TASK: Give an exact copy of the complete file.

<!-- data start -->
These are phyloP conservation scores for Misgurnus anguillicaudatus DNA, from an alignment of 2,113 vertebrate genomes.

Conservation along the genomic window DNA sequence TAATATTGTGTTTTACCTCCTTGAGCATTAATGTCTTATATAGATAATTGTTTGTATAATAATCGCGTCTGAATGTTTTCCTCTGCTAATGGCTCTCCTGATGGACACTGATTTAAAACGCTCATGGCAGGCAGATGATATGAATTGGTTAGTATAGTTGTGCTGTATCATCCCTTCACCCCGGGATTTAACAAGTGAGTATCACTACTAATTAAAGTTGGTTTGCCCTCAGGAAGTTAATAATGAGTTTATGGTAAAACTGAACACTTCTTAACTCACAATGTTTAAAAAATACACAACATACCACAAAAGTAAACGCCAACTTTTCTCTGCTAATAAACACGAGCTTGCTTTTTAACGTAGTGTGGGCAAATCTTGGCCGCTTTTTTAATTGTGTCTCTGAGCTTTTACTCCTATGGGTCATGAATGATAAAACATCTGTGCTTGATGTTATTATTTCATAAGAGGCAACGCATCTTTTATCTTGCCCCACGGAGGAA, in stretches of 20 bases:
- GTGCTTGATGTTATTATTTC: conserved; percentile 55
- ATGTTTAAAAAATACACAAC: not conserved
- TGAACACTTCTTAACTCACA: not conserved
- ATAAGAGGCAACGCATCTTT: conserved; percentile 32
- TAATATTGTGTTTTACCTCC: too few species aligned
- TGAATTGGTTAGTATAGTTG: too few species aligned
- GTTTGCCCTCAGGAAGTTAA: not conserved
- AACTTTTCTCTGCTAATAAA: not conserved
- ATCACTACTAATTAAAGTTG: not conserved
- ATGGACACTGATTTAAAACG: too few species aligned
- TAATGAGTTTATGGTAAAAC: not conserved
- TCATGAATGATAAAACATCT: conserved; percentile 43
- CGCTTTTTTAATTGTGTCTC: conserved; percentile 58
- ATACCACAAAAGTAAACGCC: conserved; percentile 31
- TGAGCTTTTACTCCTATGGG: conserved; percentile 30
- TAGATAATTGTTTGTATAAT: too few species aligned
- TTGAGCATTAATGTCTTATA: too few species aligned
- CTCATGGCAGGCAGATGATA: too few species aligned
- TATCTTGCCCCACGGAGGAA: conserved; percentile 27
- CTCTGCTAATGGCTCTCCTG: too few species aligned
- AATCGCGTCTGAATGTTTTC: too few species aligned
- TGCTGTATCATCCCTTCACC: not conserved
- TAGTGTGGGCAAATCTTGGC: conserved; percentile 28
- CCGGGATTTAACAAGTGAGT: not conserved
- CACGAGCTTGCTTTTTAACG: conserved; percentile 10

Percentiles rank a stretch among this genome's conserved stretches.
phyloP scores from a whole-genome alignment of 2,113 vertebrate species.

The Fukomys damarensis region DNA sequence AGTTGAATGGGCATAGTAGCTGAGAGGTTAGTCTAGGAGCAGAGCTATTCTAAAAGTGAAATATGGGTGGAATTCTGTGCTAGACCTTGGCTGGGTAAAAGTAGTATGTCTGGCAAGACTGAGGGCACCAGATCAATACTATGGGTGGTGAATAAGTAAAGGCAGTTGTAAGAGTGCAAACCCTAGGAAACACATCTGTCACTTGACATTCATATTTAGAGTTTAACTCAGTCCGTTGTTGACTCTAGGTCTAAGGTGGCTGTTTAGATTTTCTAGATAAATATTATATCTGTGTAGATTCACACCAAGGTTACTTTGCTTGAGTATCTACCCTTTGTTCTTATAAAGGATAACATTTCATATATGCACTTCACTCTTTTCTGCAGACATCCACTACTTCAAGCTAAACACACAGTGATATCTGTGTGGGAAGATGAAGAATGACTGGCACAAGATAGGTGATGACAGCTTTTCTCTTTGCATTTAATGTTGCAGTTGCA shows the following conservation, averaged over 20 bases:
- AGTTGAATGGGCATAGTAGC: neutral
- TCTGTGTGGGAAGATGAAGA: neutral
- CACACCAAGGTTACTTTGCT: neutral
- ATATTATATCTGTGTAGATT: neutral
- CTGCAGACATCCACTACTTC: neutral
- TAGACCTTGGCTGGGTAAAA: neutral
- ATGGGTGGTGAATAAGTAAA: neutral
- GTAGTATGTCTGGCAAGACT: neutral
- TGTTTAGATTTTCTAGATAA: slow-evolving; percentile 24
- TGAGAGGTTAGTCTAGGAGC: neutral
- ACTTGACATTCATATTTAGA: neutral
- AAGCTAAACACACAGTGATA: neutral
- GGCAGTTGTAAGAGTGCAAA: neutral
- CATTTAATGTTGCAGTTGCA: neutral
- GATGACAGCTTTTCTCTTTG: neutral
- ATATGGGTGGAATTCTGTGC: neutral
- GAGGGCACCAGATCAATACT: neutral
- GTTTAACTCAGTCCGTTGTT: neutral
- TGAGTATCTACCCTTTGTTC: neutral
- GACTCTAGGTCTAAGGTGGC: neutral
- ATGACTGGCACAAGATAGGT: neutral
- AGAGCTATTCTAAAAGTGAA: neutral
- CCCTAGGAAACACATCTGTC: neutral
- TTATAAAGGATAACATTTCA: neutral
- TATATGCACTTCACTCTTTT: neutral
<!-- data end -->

These are phyloP conservation scores for Misgurnus anguillicaudatus DNA, from an alignment of 2,113 vertebrate genomes.

Conservation along the genomic window DNA sequence TAATATTGTGTTTTACCTCCTTGAGCATTAATGTCTTATATAGATAATTGTTTGTATAATAATCGCGTCTGAATGTTTTCCTCTGCTAATGGCTCTCCTGATGGACACTGATTTAAAACGCTCATGGCAGGCAGATGATATGAATTGGTTAGTATAGTTGTGCTGTATCATCCCTTCACCCCGGGATTTAACAAGTGAGTATCACTACTAATTAAAGTTGGTTTGCCCTCAGGAAGTTAATAATGAGTTTATGGTAAAACTGAACACTTCTTAACTCACAATGTTTAAAAAATACACAACATACCACAAAAGTAAACGCCAACTTTTCTCTGCTAATAAACACGAGCTTGCTTTTTAACGTAGTGTGGGCAAATCTTGGCCGCTTTTTTAATTGTGTCTCTGAGCTTTTACTCCTATGGGTCATGAATGATAAAACATCTGTGCTTGATGTTATTATTTCATAAGAGGCAACGCATCTTTTATCTTGCCCCACGGAGGAA, in stretches of 20 bases:
- GTGCTTGATGTTATTATTTC: conserved; percentile 55
- ATGTTTAAAAAATACACAAC: not conserved
- TGAACACTTCTTAACTCACA: not conserved
- ATAAGAGGCAACGCATCTTT: conserved; percentile 32
- TAATATTGTGTTTTACCTCC: too few species aligned
- TGAATTGGTTAGTATAGTTG: too few species aligned
- GTTTGCCCTCAGGAAGTTAA: not conserved
- AACTTTTCTCTGCTAATAAA: not conserved
- ATCACTACTAATTAAAGTTG: not conserved
- ATGGACACTGATTTAAAACG: too few species aligned
- TAATGAGTTTATGGTAAAAC: not conserved
- TCATGAATGATAAAACATCT: conserved; percentile 43
- CGCTTTTTTAATTGTGTCTC: conserved; percentile 58
- ATACCACAAAAGTAAACGCC: conserved; percentile 31
- TGAGCTTTTACTCCTATGGG: conserved; percentile 30
- TAGATAATTGTTTGTATAAT: too few species aligned
- TTGAGCATTAATGTCTTATA: too few species aligned
- CTCATGGCAGGCAGATGATA: too few species aligned
- TATCTTGCCCCACGGAGGAA: conserved; percentile 27
- CTCTGCTAATGGCTCTCCTG: too few species aligned
- AATCGCGTCTGAATGTTTTC: too few species aligned
- TGCTGTATCATCCCTTCACC: not conserved
- TAGTGTGGGCAAATCTTGGC: conserved; percentile 28
- CCGGGATTTAACAAGTGAGT: not conserved
- CACGAGCTTGCTTTTTAACG: conserved; percentile 10

Percentiles rank a stretch among this genome's conserved stretches.
phyloP scores from a whole-genome alignment of 2,113 vertebrate species.

The Fukomys damarensis region DNA sequence AGTTGAATGGGCATAGTAGCTGAGAGGTTAGTCTAGGAGCAGAGCTATTCTAAAAGTGAAATATGGGTGGAATTCTGTGCTAGACCTTGGCTGGGTAAAAGTAGTATGTCTGGCAAGACTGAGGGCACCAGATCAATACTATGGGTGGTGAATAAGTAAAGGCAGTTGTAAGAGTGCAAACCCTAGGAAACACATCTGTCACTTGACATTCATATTTAGAGTTTAACTCAGTCCGTTGTTGACTCTAGGTCTAAGGTGGCTGTTTAGATTTTCTAGATAAATATTATATCTGTGTAGATTCACACCAAGGTTACTTTGCTTGAGTATCTACCCTTTGTTCTTATAAAGGATAACATTTCATATATGCACTTCACTCTTTTCTGCAGACATCCACTACTTCAAGCTAAACACACAGTGATATCTGTGTGGGAAGATGAAGAATGACTGGCACAAGATAGGTGATGACAGCTTTTCTCTTTGCATTTAATGTTGCAGTTGCA shows the following conservation, averaged over 20 bases:
- AGTTGAATGGGCATAGTAGC: neutral
- TCTGTGTGGGAAGATGAAGA: neutral
- CACACCAAGGTTACTTTGCT: neutral
- ATATTATATCTGTGTAGATT: neutral
- CTGCAGACATCCACTACTTC: neutral
- TAGACCTTGGCTGGGTAAAA: neutral
- ATGGGTGGTGAATAAGTAAA: neutral
- GTAGTATGTCTGGCAAGACT: neutral
- TGTTTAGATTTTCTAGATAA: slow-evolving; percentile 24
- TGAGAGGTTAGTCTAGGAGC: neutral
- ACTTGACATTCATATTTAGA: neutral
- AAGCTAAACACACAGTGATA: neutral
- GGCAGTTGTAAGAGTGCAAA: neutral
- CATTTAATGTTGCAGTTGCA: neutral
- GATGACAGCTTTTCTCTTTG: neutral
- ATATGGGTGGAATTCTGTGC: neutral
- GAGGGCACCAGATCAATACT: neutral
- GTTTAACTCAGTCCGTTGTT: neutral
- TGAGTATCTACCCTTTGTTC: neutral
- GACTCTAGGTCTAAGGTGGC: neutral
- ATGACTGGCACAAGATAGGT: neutral
- AGAGCTATTCTAAAAGTGAA: neutral
- CCCTAGGAAACACATCTGTC: neutral
- TTATAAAGGATAACATTTCA: neutral
- TATATGCACTTCACTCTTTT: neutral